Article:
There has been a steady gain in population as a result of planning policies. Droitwich Spa has taken people from Birmingham and elsewhere in the west midlands, but sadly many of them are commuting to jobs elsewhere. A vision is needed to revitalise the town. That vision is on offer from Wychavon district council and the town council, and it has generated a possible £20 million of investment. That investment is at risk, however, if we do not get the support of Government agencies—especially some of those that report to the Department for Culture, Media and Sport—of the local community and of the private sector. My worry is that some local pressure groups are working with commercial vested interests to undermine local democracy in Droitwich Spa and the interests of the wider community.

Let me deal with the issues briefly and one by one. The reopening of the canals is the good news part of the story. I declare an unremunerated interest as vice-president of the Droitwich Spa canals trust. The local partners are working well together to achieve that important ambition. The project is identified by the Waterways Trust as one of the most viable canal reopenings in the country. The Droitwich Spa canals trust, British Waterways and the local authorities are working together effectively with other local partners.

There are encouraging signs. The heritage lottery fund and Advantage West Midlands may play their part in bringing about the necessary funding to secure the reopening of the canals. That will bring great benefits, not just to Droitwich Spa but to Worcestershire as a whole and, I believe, to Worcester city. I make one new year prediction: in 2002, we will see agreement on exactly how those canals should be reopened.

There are, however, contentious matters that affect the town, in particular the Waitrose town centre development. That does not sound like something to raise in the House of Commons, but I believe that it should be. The district council retail study by Chase and Partners identified the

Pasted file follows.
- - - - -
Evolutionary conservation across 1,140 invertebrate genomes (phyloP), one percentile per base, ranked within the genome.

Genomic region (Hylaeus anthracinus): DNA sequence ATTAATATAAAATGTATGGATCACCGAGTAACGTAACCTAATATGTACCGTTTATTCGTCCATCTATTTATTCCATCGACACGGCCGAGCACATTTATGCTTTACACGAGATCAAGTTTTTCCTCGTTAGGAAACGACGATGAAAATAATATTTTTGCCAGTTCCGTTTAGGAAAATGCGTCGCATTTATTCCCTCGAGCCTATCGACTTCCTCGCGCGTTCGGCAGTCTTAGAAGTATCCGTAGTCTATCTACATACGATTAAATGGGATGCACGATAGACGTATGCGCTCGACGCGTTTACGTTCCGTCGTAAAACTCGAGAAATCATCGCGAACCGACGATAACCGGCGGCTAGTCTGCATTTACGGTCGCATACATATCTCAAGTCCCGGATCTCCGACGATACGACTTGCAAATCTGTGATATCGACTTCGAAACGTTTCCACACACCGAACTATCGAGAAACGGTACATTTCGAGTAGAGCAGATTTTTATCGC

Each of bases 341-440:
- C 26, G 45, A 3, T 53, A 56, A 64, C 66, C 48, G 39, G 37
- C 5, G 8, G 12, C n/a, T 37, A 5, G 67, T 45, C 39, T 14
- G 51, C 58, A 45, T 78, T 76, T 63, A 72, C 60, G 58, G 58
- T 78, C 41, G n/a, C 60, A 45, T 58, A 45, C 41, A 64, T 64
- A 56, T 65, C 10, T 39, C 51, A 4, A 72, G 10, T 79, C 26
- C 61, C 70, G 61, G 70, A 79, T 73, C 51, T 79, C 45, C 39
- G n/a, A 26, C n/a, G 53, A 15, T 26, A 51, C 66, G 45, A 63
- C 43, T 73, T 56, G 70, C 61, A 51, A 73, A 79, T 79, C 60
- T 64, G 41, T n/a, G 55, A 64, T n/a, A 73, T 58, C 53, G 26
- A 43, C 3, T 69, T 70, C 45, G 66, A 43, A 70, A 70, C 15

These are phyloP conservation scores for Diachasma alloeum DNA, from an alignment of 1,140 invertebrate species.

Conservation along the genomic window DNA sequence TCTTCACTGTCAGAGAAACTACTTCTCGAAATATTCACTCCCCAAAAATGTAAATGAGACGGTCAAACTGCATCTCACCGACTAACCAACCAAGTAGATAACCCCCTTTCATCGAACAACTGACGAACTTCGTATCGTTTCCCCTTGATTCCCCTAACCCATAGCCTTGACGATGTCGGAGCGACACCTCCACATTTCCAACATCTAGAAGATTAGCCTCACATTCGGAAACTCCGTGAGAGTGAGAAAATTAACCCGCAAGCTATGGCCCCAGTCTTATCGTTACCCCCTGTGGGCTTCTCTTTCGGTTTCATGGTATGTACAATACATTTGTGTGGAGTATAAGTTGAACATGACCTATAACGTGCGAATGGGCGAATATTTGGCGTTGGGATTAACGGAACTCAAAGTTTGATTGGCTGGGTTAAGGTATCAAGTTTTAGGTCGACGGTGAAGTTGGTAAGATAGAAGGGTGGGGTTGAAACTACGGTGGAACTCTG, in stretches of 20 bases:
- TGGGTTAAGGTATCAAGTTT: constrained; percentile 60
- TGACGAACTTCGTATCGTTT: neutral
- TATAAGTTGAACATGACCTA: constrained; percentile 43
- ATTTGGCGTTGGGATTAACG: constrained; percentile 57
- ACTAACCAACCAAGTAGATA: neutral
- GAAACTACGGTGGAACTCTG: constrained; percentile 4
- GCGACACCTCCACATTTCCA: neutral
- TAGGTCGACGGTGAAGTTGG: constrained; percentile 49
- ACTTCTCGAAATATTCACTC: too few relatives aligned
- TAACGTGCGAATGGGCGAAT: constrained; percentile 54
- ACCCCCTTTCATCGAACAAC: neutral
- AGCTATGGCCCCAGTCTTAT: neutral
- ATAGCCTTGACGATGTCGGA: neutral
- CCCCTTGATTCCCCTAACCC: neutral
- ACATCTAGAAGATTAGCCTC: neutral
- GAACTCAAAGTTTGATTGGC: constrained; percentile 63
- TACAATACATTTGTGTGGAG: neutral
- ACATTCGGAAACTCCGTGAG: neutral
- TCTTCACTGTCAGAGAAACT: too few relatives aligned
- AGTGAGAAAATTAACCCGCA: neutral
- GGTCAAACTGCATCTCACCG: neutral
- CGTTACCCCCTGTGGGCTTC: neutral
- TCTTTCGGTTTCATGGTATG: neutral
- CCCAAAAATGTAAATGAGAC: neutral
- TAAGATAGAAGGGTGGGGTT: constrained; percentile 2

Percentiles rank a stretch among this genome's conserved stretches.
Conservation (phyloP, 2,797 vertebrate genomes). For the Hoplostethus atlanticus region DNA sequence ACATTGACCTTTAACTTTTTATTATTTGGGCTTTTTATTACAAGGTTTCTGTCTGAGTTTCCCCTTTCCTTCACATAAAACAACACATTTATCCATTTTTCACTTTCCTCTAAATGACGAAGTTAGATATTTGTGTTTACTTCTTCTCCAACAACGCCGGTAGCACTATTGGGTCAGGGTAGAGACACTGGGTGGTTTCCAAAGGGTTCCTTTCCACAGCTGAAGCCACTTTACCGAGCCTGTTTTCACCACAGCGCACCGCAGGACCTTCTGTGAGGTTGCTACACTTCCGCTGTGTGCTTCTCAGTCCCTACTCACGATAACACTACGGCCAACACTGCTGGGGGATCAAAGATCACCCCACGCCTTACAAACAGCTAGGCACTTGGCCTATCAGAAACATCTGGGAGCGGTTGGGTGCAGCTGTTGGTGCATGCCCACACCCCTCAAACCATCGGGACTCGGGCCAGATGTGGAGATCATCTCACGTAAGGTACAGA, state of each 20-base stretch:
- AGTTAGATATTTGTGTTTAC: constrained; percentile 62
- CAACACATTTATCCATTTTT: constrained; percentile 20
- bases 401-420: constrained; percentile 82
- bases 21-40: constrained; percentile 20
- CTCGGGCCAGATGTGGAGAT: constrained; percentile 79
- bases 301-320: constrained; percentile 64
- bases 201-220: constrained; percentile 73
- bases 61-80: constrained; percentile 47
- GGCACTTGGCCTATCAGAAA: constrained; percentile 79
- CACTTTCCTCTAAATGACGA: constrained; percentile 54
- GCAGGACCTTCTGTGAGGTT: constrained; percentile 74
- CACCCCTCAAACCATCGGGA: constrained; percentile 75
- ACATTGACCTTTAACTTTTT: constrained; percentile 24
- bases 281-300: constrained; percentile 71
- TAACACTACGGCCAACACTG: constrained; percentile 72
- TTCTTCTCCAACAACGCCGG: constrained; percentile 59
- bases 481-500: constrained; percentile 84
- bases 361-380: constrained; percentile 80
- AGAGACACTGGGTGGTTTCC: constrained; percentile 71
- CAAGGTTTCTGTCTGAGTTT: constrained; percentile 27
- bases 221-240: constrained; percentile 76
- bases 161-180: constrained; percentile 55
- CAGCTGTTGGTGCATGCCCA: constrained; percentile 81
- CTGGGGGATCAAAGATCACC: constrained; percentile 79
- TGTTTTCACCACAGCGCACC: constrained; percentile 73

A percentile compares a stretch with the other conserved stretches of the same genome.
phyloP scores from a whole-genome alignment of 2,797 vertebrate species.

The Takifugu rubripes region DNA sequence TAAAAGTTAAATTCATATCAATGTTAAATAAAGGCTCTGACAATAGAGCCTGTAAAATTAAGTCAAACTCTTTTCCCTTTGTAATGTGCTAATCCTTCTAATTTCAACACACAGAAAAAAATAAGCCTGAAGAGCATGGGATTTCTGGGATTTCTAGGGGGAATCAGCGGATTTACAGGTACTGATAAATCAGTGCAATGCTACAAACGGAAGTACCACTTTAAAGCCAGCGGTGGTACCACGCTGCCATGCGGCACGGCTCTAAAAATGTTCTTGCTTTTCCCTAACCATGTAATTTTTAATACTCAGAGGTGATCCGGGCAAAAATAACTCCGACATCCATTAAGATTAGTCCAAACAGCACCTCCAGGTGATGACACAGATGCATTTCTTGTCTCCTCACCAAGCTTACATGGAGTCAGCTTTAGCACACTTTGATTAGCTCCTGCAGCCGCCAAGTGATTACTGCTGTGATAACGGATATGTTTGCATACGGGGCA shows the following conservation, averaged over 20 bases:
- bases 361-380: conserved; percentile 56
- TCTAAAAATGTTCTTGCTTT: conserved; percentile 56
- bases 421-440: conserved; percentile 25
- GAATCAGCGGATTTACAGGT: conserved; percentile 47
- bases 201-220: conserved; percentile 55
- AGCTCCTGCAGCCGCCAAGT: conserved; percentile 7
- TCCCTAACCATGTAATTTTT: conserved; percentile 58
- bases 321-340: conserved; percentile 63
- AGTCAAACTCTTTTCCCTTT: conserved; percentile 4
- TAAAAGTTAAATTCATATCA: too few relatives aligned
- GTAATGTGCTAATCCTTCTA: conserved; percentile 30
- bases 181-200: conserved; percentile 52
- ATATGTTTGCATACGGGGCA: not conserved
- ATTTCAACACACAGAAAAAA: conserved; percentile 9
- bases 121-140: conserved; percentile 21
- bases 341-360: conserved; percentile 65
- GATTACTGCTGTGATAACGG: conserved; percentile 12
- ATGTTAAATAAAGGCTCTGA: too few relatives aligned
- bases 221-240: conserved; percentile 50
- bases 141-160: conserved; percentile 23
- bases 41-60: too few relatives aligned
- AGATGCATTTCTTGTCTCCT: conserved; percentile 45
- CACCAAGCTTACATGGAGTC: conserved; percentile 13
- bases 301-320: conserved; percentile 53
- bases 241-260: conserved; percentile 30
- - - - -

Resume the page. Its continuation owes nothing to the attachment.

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need for a major boost to the town centre. The Waitrose development provides precisely that opportunity. Plans have been submitted. The very fine planning officer, Jack Hegarty, of Wychavon district council is considering those plans now.

The decision by the planning committee is due early in the new year. However, special interest groups in the town, apparently encouraged by Tesco, are mounting a vociferous and often unpleasant campaign against the proposal. The most dramatic step was to conduct a parish poll this August; that was forced on the town council, even though the planning matter was outside its competence. The poll proposed a specific site for a superstore in Kidderminster road in which Tesco has a commercial interest, having a charge on the land which is actually in administration.

That interest went undeclared in the parish poll. The people of Droitwich Spa were misled; they thought that they were participating in a poll on the merits of an issue, but in fact they were participating in a poll to further the commercial interests of a specific supermarket chain. Interests should be declared in parish polls, just as we in the House of Commons have to declare our interests in the Register of Members' Interests, which was published yesterday. The parish poll cost £4,685.25, which might not sound very much in the great scheme of things, but it is a lot of money to a town council like that of Droitwich Spa. It achieved a wonderful turnout of 11 per cent.